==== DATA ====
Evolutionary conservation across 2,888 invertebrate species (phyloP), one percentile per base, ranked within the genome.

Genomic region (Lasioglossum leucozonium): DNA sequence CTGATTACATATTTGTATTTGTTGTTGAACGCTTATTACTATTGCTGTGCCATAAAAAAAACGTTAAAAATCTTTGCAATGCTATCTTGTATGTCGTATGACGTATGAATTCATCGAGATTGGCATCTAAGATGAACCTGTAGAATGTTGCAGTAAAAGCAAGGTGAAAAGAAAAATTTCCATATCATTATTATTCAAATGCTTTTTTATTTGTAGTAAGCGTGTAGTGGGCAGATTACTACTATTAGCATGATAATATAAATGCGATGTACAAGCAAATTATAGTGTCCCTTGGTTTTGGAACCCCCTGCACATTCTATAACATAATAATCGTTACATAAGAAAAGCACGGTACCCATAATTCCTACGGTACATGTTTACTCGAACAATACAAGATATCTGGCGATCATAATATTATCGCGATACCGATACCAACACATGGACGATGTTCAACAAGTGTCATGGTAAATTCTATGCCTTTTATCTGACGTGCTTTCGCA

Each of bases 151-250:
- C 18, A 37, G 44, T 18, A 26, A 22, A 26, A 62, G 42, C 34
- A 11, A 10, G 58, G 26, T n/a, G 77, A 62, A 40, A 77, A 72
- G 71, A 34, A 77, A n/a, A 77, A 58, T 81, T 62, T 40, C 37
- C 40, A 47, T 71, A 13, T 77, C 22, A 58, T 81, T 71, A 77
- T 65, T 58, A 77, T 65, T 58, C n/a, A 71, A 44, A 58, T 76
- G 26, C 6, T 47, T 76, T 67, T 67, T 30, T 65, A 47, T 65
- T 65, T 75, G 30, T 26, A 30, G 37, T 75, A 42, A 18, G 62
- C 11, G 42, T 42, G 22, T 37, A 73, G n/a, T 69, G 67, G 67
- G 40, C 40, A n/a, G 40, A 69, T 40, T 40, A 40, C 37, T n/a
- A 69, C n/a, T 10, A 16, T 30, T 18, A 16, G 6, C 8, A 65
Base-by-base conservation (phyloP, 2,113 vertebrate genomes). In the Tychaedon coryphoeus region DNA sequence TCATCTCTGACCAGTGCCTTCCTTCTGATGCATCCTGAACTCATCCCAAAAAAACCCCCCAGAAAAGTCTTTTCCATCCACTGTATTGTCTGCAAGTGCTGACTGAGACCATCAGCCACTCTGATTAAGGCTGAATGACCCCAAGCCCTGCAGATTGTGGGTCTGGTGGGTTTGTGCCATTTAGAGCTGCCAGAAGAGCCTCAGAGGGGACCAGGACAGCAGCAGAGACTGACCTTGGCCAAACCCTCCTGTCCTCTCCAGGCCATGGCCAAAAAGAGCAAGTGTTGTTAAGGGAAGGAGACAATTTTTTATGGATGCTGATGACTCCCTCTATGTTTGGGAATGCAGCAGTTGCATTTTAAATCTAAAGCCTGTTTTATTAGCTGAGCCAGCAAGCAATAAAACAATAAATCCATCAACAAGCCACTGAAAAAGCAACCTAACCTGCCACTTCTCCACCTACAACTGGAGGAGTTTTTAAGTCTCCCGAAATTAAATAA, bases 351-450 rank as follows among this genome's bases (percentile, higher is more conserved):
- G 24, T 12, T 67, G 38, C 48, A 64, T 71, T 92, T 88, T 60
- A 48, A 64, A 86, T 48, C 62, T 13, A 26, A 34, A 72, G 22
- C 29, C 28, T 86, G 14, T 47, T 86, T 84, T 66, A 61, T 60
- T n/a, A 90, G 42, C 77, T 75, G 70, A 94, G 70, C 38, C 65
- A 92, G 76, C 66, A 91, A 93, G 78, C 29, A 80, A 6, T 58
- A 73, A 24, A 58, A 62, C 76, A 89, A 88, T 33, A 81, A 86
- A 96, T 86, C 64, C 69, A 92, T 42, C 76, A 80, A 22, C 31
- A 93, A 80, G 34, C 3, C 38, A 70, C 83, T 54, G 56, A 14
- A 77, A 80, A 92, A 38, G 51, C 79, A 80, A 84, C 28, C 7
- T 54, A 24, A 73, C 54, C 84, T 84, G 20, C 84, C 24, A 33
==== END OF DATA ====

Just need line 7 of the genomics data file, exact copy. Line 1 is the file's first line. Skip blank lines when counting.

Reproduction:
- C 40, A 47, T 71, A 13, T 77, C 22, A 58, T 81, T 71, A 77